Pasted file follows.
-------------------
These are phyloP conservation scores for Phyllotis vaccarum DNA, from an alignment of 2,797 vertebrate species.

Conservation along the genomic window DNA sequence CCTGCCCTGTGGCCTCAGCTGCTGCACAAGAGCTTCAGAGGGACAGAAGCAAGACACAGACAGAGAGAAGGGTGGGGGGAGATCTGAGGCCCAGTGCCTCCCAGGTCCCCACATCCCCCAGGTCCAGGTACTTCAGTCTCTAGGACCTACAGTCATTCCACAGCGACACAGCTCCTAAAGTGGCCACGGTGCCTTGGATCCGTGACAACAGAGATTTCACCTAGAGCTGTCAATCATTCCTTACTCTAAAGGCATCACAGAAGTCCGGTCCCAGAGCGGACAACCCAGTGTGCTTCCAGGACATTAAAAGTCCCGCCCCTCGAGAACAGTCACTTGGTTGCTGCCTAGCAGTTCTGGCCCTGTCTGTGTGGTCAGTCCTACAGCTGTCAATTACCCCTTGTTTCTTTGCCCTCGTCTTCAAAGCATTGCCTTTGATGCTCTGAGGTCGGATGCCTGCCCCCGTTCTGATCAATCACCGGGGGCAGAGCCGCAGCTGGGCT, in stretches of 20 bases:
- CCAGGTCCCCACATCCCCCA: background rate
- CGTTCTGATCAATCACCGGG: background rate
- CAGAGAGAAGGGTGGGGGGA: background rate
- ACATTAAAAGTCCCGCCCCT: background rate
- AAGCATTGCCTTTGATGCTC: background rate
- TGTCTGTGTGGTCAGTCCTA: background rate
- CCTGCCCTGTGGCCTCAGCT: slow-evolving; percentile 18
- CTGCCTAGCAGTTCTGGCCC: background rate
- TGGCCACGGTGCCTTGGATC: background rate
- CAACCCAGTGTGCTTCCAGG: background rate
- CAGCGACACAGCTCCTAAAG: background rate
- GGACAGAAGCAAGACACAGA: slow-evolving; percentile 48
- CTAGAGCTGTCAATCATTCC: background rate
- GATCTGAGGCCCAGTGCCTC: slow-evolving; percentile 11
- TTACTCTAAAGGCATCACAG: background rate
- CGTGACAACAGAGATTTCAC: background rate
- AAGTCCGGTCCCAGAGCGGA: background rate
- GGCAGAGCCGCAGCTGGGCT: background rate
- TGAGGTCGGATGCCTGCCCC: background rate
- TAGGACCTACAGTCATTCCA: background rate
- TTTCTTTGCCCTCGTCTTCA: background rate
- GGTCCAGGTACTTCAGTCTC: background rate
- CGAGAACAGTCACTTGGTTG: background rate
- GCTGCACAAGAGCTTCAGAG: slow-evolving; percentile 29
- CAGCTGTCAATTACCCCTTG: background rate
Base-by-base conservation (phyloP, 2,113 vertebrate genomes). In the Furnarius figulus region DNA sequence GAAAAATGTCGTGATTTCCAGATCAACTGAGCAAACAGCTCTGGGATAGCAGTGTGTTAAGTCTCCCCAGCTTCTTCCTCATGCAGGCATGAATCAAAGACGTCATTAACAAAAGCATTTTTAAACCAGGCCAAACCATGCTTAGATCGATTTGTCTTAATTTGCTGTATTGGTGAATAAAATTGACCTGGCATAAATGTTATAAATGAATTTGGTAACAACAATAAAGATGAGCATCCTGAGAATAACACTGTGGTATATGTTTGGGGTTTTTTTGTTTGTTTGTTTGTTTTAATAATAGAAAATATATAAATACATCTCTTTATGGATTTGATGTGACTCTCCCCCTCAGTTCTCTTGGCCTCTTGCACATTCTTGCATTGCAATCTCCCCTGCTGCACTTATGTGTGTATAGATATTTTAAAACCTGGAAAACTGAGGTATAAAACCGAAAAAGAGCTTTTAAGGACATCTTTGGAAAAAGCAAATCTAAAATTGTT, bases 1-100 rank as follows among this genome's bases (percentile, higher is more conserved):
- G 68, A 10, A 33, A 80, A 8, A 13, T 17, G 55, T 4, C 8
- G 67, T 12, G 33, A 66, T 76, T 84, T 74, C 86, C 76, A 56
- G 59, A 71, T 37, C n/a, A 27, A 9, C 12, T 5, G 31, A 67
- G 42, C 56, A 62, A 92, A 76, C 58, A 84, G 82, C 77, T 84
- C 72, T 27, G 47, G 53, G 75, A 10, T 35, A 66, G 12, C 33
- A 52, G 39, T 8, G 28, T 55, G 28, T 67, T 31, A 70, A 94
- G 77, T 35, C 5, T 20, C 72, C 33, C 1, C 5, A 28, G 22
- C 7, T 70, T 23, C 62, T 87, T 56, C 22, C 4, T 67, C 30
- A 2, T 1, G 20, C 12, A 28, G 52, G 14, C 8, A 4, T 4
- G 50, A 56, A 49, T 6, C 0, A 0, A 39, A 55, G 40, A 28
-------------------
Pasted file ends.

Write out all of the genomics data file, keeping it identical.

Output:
These are phyloP conservation scores for Phyllotis vaccarum DNA, from an alignment of 2,797 vertebrate species.

Conservation along the genomic window DNA sequence CCTGCCCTGTGGCCTCAGCTGCTGCACAAGAGCTTCAGAGGGACAGAAGCAAGACACAGACAGAGAGAAGGGTGGGGGGAGATCTGAGGCCCAGTGCCTCCCAGGTCCCCACATCCCCCAGGTCCAGGTACTTCAGTCTCTAGGACCTACAGTCATTCCACAGCGACACAGCTCCTAAAGTGGCCACGGTGCCTTGGATCCGTGACAACAGAGATTTCACCTAGAGCTGTCAATCATTCCTTACTCTAAAGGCATCACAGAAGTCCGGTCCCAGAGCGGACAACCCAGTGTGCTTCCAGGACATTAAAAGTCCCGCCCCTCGAGAACAGTCACTTGGTTGCTGCCTAGCAGTTCTGGCCCTGTCTGTGTGGTCAGTCCTACAGCTGTCAATTACCCCTTGTTTCTTTGCCCTCGTCTTCAAAGCATTGCCTTTGATGCTCTGAGGTCGGATGCCTGCCCCCGTTCTGATCAATCACCGGGGGCAGAGCCGCAGCTGGGCT, in stretches of 20 bases:
- CCAGGTCCCCACATCCCCCA: background rate
- CGTTCTGATCAATCACCGGG: background rate
- CAGAGAGAAGGGTGGGGGGA: background rate
- ACATTAAAAGTCCCGCCCCT: background rate
- AAGCATTGCCTTTGATGCTC: background rate
- TGTCTGTGTGGTCAGTCCTA: background rate
- CCTGCCCTGTGGCCTCAGCT: slow-evolving; percentile 18
- CTGCCTAGCAGTTCTGGCCC: background rate
- TGGCCACGGTGCCTTGGATC: background rate
- CAACCCAGTGTGCTTCCAGG: background rate
- CAGCGACACAGCTCCTAAAG: background rate
- GGACAGAAGCAAGACACAGA: slow-evolving; percentile 48
- CTAGAGCTGTCAATCATTCC: background rate
- GATCTGAGGCCCAGTGCCTC: slow-evolving; percentile 11
- TTACTCTAAAGGCATCACAG: background rate
- CGTGACAACAGAGATTTCAC: background rate
- AAGTCCGGTCCCAGAGCGGA: background rate
- GGCAGAGCCGCAGCTGGGCT: background rate
- TGAGGTCGGATGCCTGCCCC: background rate
- TAGGACCTACAGTCATTCCA: background rate
- TTTCTTTGCCCTCGTCTTCA: background rate
- GGTCCAGGTACTTCAGTCTC: background rate
- CGAGAACAGTCACTTGGTTG: background rate
- GCTGCACAAGAGCTTCAGAG: slow-evolving; percentile 29
- CAGCTGTCAATTACCCCTTG: background rate
Base-by-base conservation (phyloP, 2,113 vertebrate genomes). In the Furnarius figulus region DNA sequence GAAAAATGTCGTGATTTCCAGATCAACTGAGCAAACAGCTCTGGGATAGCAGTGTGTTAAGTCTCCCCAGCTTCTTCCTCATGCAGGCATGAATCAAAGACGTCATTAACAAAAGCATTTTTAAACCAGGCCAAACCATGCTTAGATCGATTTGTCTTAATTTGCTGTATTGGTGAATAAAATTGACCTGGCATAAATGTTATAAATGAATTTGGTAACAACAATAAAGATGAGCATCCTGAGAATAACACTGTGGTATATGTTTGGGGTTTTTTTGTTTGTTTGTTTGTTTTAATAATAGAAAATATATAAATACATCTCTTTATGGATTTGATGTGACTCTCCCCCTCAGTTCTCTTGGCCTCTTGCACATTCTTGCATTGCAATCTCCCCTGCTGCACTTATGTGTGTATAGATATTTTAAAACCTGGAAAACTGAGGTATAAAACCGAAAAAGAGCTTTTAAGGACATCTTTGGAAAAAGCAAATCTAAAATTGTT, bases 1-100 rank as follows among this genome's bases (percentile, higher is more conserved):
- G 68, A 10, A 33, A 80, A 8, A 13, T 17, G 55, T 4, C 8
- G 67, T 12, G 33, A 66, T 76, T 84, T 74, C 86, C 76, A 56
- G 59, A 71, T 37, C n/a, A 27, A 9, C 12, T 5, G 31, A 67
- G 42, C 56, A 62, A 92, A 76, C 58, A 84, G 82, C 77, T 84
- C 72, T 27, G 47, G 53, G 75, A 10, T 35, A 66, G 12, C 33
- A 52, G 39, T 8, G 28, T 55, G 28, T 67, T 31, A 70, A 94
- G 77, T 35, C 5, T 20, C 72, C 33, C 1, C 5, A 28, G 22
- C 7, T 70, T 23, C 62, T 87, T 56, C 22, C 4, T 67, C 30
- A 2, T 1, G 20, C 12, A 28, G 52, G 14, C 8, A 4, T 4
- G 50, A 56, A 49, T 6, C 0, A 0, A 39, A 55, G 40, A 28